Photo by Sofie Louise Krog

Name: Sofie

From: Copenhagen, Denmark

Destination: Amsterdam (international minor program Social Work in Urban Areas)

Tip: Don’t let fear hold you back! No matter the outcome, it will definitely be a learning experience that you won’t regret.


Why are you here?

Back home I study international and intercultural social work. My university is one of the four collaborators of this program, and each year it moves to a new location, so it is like a rotating minor. Last year it was in Copenhagen, and a few people I know did it and recommended me to go. When I talked to the international coordinator at my school, she happened to be one of the main organizers of the program and she convinced me that I would love it – and she was right.

The program is a collaboration between four universities of applied sciences; Amsterdam, Copenhagen, Helsinki and Gent. But this year we have students from six different countries, so it’s not exclusively for students from the four collaborating universities.  


What do you think of the program?

Before coming I also considered other places, but I liked the interdisciplinary part of this minor, and the approach where you have theory combined with fieldwork. We have field trips at least once a week, both organized by the school and by the students.  

For instance, we had to look at a neighborhood and see what social problems exist. We also visited the organizations that are present and the interventions that go on in the area. Then we had to come up with our own ideas of how to improve the neighborhood.

What also appealed to me was the creative part of this program. One of the assignments was making a video presentation of a topic. I chose transgenders in Amsterdam. This was also a kind of fieldwork, because we had to examine, take notes and do research in order to make the video.

We also had an exhibition as our midterm, where we had to present a subject in a creative way for the teachers and the other students. My group chose LGBTQIA+, and we made a podcast, a photo exhibition and a short drama performance.


Your view on Amsterdam?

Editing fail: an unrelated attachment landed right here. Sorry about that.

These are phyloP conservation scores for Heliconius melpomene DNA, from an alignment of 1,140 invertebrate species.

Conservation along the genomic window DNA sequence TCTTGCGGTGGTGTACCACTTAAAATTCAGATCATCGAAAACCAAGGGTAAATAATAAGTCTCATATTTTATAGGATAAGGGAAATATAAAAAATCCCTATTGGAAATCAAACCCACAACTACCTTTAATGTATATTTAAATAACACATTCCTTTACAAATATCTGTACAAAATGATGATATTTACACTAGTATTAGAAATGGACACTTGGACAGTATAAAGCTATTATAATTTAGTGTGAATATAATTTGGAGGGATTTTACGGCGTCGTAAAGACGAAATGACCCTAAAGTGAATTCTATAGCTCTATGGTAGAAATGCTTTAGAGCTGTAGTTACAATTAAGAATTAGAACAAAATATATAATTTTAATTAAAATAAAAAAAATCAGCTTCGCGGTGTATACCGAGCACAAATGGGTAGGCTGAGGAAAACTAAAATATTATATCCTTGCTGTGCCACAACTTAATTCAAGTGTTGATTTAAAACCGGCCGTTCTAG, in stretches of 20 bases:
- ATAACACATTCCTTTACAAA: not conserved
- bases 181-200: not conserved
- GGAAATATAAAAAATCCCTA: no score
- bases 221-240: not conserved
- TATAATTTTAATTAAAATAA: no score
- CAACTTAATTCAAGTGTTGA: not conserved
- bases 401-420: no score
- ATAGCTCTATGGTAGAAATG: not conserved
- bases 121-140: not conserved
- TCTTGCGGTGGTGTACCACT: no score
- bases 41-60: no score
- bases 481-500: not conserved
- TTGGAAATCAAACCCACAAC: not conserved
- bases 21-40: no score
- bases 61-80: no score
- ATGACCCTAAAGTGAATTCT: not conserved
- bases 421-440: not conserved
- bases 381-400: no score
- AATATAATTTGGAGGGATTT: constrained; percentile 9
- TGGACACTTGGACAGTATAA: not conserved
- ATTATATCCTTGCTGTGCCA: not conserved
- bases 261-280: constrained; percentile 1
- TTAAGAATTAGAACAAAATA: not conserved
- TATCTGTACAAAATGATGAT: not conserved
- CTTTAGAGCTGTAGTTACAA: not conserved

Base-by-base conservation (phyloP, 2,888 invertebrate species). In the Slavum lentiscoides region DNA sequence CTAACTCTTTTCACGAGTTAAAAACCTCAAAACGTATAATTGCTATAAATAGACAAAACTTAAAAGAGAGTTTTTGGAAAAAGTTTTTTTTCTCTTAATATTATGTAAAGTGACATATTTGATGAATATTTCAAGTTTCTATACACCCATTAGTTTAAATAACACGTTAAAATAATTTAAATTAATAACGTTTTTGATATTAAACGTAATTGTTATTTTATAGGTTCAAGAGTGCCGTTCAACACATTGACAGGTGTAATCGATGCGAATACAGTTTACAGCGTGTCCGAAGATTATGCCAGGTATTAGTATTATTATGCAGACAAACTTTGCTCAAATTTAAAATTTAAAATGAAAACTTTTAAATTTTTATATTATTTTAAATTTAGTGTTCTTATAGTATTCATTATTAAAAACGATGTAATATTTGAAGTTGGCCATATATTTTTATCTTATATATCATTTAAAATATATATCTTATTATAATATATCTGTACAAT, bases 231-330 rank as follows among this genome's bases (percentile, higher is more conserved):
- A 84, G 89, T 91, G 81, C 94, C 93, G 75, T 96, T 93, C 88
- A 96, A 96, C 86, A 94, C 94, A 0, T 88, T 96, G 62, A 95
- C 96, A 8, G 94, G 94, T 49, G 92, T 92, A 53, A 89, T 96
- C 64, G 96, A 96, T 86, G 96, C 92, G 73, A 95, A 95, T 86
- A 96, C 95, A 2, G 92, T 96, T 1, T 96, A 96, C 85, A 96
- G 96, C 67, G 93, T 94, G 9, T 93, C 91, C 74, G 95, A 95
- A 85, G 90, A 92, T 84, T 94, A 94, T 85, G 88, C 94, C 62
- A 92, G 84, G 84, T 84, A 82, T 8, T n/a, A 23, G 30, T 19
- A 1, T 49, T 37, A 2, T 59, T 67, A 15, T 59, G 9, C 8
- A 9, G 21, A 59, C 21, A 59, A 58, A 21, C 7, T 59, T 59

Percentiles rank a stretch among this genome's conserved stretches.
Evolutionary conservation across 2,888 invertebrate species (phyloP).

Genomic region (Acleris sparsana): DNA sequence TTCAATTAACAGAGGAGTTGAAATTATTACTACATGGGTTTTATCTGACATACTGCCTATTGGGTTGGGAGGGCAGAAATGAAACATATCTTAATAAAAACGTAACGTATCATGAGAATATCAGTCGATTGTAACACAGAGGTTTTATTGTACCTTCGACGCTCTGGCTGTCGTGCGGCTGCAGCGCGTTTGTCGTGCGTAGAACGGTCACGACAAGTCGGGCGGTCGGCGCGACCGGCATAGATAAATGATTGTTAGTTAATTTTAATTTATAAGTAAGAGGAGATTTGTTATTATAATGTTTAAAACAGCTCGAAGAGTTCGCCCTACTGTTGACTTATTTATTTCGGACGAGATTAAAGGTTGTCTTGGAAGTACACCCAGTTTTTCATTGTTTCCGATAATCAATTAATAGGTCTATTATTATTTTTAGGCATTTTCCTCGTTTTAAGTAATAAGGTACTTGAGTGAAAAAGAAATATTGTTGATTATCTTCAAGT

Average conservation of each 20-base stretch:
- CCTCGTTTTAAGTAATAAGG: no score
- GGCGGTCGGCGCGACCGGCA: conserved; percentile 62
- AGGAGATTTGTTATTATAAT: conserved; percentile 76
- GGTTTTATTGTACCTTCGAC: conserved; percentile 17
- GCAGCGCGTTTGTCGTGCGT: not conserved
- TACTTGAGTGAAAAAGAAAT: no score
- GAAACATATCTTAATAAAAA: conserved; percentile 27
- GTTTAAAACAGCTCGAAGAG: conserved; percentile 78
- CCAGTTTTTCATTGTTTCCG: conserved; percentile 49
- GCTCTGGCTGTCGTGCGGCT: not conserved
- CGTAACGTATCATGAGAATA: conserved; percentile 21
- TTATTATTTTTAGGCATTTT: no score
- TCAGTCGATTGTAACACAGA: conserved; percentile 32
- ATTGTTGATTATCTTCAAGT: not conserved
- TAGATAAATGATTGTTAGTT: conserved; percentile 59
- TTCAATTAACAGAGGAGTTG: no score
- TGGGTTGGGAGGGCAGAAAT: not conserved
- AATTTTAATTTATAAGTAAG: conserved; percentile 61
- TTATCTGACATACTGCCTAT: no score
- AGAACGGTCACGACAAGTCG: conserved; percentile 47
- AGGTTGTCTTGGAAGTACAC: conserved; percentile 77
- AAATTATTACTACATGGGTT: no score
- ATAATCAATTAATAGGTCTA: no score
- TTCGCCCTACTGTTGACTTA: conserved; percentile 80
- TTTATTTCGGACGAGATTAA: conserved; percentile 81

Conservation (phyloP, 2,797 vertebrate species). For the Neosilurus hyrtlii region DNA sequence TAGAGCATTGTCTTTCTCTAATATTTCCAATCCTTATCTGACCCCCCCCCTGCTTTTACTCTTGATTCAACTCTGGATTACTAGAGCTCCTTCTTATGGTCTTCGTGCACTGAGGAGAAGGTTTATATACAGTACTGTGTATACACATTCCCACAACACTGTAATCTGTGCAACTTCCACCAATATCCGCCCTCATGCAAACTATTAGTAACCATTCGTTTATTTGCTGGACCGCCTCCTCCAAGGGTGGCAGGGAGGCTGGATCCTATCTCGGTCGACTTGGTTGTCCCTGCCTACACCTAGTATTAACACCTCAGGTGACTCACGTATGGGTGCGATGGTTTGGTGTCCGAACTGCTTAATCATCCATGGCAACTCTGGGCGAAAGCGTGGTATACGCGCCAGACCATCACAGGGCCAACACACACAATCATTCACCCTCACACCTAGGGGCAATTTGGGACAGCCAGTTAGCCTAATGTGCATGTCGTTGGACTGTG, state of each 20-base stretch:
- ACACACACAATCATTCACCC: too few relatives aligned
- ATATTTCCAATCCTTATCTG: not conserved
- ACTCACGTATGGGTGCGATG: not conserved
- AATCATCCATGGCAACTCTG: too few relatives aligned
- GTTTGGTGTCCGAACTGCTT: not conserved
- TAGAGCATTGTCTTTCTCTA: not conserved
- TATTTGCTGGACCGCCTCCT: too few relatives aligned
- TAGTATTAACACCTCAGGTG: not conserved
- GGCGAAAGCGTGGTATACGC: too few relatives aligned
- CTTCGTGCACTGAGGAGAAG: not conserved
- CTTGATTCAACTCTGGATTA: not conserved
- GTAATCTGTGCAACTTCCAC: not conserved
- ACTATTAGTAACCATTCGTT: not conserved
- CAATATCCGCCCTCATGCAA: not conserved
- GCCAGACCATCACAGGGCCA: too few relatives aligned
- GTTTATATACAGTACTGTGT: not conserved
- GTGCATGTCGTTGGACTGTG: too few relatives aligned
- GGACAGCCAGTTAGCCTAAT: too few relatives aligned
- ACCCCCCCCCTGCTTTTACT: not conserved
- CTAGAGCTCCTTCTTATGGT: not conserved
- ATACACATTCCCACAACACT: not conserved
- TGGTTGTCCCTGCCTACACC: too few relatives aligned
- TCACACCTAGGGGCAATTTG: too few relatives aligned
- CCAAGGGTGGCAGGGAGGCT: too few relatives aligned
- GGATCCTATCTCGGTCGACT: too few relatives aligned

Studying abroad in Amsterdam is such a pleasure. You definitely feel that you are in the Netherlands, but you also feel that you are a part of ‘the world’ because it is a very multicultural city, which is super inspiring for this program. When it comes to social work it’s the perfect place to be, because of the history and the progressive approach to social work. But I am sure that is the case for other disciplines too, because there are so many examples to draw on, in terms of applied sciences.

I just really like it here. In Amsterdam you feel very safe and very well taken care off. There are many services that help you connect to people for instance. Because of Amsterdam’s superdiversity, it has so many cultural influences and different people. There is something for everyone. There are always something going on, and you can always find someone with the same interests as you.

A specific thing that opened my eyes are the many storytelling events, open mics and performances that happen here. It is usually ‘regular’ people who share their stories, information and music. We don’t have that as much in Denmark. Mezrab is a Persian café where they have storytelling nights and other events almost every day of the week, and they serve homemade hot soup made by the owner’s parents.

Another thing is the beauty of Amsterdam. It has been so nice to live in a city that is so put together and well organized. The urban planning is admirable and interesting, with the structure of the city and it’s many bike lanes.


What now?

It is not my first time abroad. I was in San Francisco for my internship last year. I have travelled a lot, which is also why I chose to study international social work back home, because eventually I want to work internationally. Where I want to go to changes every time I am introduced to a new subject. Currently my attention is drawn to the Middle East and Africa. And subjects like young girls, sex work and trafficking are super interesting.

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